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The Inside Story of Star Trek's Greatest Cliffhanger

"Mr. Worf, fire." With those words closed part 1 of "The Best of Both Worlds." When that episode of Star Trek: The Next Generation aired 25 years ago this weekend, it was hailed as the greatest cliffhanger in Star Trek history.

The Borg, which were the greatest threat to the Federation in its history, had invaded and captured Captain Picard. They assimilated Picard and made him a Borg drone. In the midst of rumors that actor Patrick Stewart was leaving the show, the first part of the episode ended with Commander Riker ordering the Enterprise to open fire on the Borg cube containing the captive Picard. Fans were electrified.

(Video Link)

Aaron Crouch of Hollywood Reporter interviewed several people who participated in the creation of that incredible episode, including writer Ron Moore and actors Jonathan Frakes (Riker), Marina Sirtis (Troi), Michael Dorn (Worf), and Brent Spiner (Data). They describe how the show was received and the ways that it changed Star Trek fandom:

Jonathan Frakes, Commander William T. Riker: All of us were quite thrilled they had the balls to leave Picard on the Borg cube. I don't know if they were trying to threaten Patrick with renegotiations. It's commonplace now. Shows like Lost and House of Cards — they'll kill off a regular and think nothing of it. This was 1990. It was not commonplace to be killing off any of your series regulars. That was a big "who shot J.R." type of plot. […]

Moore: What people forget now is in the first couple of seasons of Next Generation, we were sort of not taken seriously as Star Trek. The fans were split on the acceptance of the show. You would go to conventions and there would be bumper stickers and t-shirts that basically said, "I'm a real Trekker. Forget the bald guy." Stuff like that. We were the second-tier Trek. When "Best of Both Worlds" came out, suddenly there was all this buzz. And it got in the press and there was all this tension and people were talking about the cliffhanger and Picard.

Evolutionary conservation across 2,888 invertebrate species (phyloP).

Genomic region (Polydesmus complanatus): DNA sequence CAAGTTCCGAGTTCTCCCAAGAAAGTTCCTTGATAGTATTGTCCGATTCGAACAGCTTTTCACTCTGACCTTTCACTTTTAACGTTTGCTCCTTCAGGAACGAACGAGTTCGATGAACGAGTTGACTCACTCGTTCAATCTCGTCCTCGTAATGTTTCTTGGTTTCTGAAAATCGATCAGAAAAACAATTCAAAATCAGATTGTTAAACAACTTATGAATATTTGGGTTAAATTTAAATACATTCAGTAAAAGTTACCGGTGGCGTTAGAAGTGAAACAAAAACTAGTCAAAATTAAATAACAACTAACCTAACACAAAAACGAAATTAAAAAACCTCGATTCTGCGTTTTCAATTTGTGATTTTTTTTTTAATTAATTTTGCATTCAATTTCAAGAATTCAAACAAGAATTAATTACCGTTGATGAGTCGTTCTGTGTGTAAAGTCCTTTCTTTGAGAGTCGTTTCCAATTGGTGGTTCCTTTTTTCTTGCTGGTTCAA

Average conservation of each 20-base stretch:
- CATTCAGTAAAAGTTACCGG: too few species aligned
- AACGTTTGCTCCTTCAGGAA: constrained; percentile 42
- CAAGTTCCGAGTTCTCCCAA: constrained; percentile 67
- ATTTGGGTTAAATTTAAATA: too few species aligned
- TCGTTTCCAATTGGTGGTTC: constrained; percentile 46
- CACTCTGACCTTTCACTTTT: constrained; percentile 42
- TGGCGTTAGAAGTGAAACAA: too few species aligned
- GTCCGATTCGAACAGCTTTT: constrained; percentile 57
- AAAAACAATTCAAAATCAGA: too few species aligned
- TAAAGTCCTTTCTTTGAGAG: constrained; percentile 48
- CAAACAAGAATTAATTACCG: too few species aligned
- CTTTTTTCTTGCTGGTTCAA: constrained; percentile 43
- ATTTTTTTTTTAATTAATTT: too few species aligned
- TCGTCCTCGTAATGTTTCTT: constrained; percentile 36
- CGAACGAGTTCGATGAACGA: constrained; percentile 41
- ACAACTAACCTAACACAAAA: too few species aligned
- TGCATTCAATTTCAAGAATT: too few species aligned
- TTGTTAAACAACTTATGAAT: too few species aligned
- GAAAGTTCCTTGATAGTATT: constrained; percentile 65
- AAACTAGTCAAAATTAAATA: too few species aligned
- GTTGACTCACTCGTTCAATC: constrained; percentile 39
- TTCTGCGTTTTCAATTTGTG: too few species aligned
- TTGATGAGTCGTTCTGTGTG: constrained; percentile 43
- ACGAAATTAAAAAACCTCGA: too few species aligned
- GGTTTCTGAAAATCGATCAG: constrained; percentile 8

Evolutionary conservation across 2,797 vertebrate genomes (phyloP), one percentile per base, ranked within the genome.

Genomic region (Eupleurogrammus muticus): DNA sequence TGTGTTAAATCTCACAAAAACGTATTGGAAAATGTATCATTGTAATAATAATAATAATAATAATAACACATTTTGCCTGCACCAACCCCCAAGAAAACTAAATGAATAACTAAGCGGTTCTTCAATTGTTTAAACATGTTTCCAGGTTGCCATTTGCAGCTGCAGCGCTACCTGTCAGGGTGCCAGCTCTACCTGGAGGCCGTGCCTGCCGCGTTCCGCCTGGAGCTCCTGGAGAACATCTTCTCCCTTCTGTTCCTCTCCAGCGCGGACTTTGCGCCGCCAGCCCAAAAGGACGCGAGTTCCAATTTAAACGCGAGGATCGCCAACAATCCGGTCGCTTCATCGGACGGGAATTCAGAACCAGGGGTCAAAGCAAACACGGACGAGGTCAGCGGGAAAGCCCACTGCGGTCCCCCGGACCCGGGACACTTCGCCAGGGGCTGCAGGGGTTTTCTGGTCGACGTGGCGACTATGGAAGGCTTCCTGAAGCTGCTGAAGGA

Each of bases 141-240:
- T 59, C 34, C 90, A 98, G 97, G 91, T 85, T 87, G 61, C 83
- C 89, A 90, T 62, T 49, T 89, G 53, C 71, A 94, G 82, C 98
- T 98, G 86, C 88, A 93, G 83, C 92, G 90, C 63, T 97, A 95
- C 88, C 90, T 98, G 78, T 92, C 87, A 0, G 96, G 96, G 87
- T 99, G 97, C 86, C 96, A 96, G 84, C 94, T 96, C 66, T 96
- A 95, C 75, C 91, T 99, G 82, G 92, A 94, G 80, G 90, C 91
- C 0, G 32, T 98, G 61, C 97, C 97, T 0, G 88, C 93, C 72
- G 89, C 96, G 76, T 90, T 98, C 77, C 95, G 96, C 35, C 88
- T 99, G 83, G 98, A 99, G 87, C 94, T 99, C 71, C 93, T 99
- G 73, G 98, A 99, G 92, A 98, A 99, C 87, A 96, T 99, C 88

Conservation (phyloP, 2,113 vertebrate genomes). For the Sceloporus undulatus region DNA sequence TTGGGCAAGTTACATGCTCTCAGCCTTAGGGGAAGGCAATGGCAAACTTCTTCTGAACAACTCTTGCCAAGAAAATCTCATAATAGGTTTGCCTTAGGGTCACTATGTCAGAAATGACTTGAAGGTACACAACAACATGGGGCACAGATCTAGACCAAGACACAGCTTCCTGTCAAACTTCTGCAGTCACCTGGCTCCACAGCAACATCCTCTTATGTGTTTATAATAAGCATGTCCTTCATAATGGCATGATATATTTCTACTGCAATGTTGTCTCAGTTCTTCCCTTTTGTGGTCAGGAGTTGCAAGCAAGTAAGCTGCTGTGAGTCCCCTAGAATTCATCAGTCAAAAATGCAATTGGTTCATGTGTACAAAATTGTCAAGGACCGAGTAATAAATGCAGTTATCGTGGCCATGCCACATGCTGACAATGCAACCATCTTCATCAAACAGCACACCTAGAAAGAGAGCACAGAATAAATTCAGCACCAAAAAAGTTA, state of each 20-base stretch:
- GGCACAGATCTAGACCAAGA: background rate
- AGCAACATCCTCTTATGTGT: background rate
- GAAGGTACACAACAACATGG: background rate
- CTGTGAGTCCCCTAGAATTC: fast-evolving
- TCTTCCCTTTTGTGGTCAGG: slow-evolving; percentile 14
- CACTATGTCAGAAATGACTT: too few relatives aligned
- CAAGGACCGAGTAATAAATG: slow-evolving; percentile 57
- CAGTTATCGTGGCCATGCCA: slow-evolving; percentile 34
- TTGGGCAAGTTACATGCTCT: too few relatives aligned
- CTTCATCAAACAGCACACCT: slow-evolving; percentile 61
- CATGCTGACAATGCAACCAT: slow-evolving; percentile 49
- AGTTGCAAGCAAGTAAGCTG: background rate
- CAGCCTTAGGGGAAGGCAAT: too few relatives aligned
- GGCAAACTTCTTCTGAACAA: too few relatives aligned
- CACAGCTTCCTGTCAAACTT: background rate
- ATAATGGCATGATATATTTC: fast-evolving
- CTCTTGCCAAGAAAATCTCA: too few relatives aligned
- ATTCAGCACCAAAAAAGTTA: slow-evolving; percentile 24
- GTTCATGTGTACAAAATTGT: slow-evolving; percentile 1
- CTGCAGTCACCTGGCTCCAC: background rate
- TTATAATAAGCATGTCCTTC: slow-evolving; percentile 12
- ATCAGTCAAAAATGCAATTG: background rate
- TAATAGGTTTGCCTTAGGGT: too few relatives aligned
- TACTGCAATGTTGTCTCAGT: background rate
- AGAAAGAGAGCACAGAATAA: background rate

Jordan Hoffman, freelance writer/critic who specializes in Star Trek: After that "To be continued…" we felt, "Is Picard going to be killed?" After that episode, there was a lot of talk. Somehow we knew — there were rumors that Patrick Stewart was going to leave the show. That was definitely in the air. There would be somebody who goes, "You know Patrick Stewart is leaving?" How do you know this? "Everyone knows it."

-via Randy Barnett

I, for one, had the opposite reaction. The ridiculous cliff hanger told me that they had run out if interesting stories and had to rely on cheap theatrics.

But, I am oblivious to popular culture. Never voted for Regean or Clinton. Was unsurprised that a Kardasian-adjacent was willing to change sexes in order to get a TV show.
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I thought that they failed at a great tension builder by not having Rikers voice narrating "..where no one has gone before" to open the 2nd part.
The next season had most of my favorite episodes from the entire run.
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